One of the hardest parts of being a parent is not just the hard choices you have to make when dealing with your children, but the consequences of those choices on the people in your child’s life.
As I have stated before, my oldest child D, got into some trouble last year and in a bid to seek an alternative to either seeing D on the street or in prison, we sent D to live with his bio-mother and stepdad out of state. It was understood before D went that he was going to be facing boot-camp-esque discipline as stepdad was former Army. This would be tougher and stricter than anything I had been able to accomplish on my own or was even honestly really comfortable with. But the choices D had made did not leave us with a lot of other places to turn.
This week D put out a request on social media to talk to some friends, no family. That typically means that whatever the issue is, it’s being viewed as being “caused by” family. After D’s call went out, I received several private contacts from his friends sharing with me what was apparently going on in D’s life. D also shared with his grandfather, who has often been a good point of contact for D to hear from. According to what D was stating, the punishments for doing “stupid stuff or making [him – i.e. stepdad] repeat himself” were more physical than D was used to. And he didn’t like it and was thinking of running away.
Now… was there a part of me that wanted to fly down to his mother’s place, bundle up my child and rescue him back to our place? Absolutely.
Are we doing that? Absolutely not….and here’s why.
While I understand the frustrations and concerns of D’s friends, there are several fundamental problems with the situation.
1.) D lies…and exaggerates, a LOT. He also knows, having grown up around kids in the system via my work in social services, what the hot-button key words and situations are that will get him attention.
2.) D does not like to not have control. He is very willing to manipulate to get the outcome he wants which usually includes getting someone to get him a “get out of jail free” card. He does not have control at the moment and does not want to toe the line to get it back.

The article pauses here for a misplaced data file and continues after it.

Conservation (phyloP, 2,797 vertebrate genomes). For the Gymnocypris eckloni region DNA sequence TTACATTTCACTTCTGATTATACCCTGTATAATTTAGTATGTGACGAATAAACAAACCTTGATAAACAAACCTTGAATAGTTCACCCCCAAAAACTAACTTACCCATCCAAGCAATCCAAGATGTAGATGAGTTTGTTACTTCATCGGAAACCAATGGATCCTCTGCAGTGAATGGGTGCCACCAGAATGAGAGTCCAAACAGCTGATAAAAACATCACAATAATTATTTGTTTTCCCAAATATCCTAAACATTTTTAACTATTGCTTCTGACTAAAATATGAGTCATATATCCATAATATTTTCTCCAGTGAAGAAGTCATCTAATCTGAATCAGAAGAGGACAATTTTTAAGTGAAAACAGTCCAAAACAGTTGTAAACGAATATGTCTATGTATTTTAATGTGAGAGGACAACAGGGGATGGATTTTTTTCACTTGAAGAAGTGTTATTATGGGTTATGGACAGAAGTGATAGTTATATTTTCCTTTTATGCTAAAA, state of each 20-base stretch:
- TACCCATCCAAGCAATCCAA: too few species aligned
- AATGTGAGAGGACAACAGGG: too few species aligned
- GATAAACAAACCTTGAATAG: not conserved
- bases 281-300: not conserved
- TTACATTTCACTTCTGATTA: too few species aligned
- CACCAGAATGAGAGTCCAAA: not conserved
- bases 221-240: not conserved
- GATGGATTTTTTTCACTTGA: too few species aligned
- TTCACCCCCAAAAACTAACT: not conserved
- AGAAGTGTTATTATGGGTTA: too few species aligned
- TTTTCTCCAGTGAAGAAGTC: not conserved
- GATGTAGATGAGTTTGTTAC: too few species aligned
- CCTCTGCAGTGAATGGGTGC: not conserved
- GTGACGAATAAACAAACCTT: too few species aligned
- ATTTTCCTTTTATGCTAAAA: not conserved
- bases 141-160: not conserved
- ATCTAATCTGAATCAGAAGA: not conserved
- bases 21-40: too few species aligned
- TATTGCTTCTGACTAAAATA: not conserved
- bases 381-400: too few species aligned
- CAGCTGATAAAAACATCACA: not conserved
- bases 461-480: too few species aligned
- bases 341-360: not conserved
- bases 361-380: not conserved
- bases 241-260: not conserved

3.) D admitted that the reason for the punishments is because he does “stupid stuff.” Without trying minimize what may be happening, the easy answer is – don’t do stupid stuff.
4.) If we did go down and rescue him, what would that teach him? That he can always count on getting pulled out of any difficult spots he finds himself in? I would rather he learn how to deal with it here than on the street. Getting punched in the arm for mouthing off may not be fun, but it beats getting shot.
5.) Why would I bring D back here just to have to put him out on the streets again? He won’t participate in transitional living programs and because of his past thefts and drug use is not allowed to stay with us or the rest of the family for now. As bad as things may be, he has a roof over his head and he’s getting three square meals a day.
I don’t like it. The idea of anyone other than myself laying hands on my child for whatever reason is abhorrent. And I absolutely do not believe that you can beat a child into obedience. But at 17 and a half, D has got to learn that being rude, disrespectful and not following the rules have serious consequences. Much more serious ones than just being grounded or having your i-phone taken away. Life can be harsh and while I hope for and am working towards a better way, we also have to be realistic about the world we currently find ourselves in. I don’t want to see D behind bars… or dead on the streets, although both may happen. But if that’s the case they will be HIS choices. Not mine… and not anybody else’s.
But as his friends, I know the guilt and the anger that they have in their hearts towards my decision. What they see is a peer being hurt. Someone they care about and want to “fix.” And that breaks my heart for them. The knowledge that they cannot “fix” this, that this is something D has to work out. Not having the power to do anything to make it right and frustration at those they see as having power but not using it. Spider-man’s maxim: “With great power comes great responsibility” is as true for parenting as it is for crime-fighting. That doesn’t make it any easier to follow… especially when it means you have to let those you love sink or swim to avoid dragging you all down. And to allow them the room to live and grow.
So, while I know several of you are mad at me, I want to say thank you. Thank you for being D’s friend. Thank you for caring. I know you are doing the best you know how and doing what you think is right. I still love you. This is D’s life. We cannot control him or fix him. We can only love him. And you are doing that right.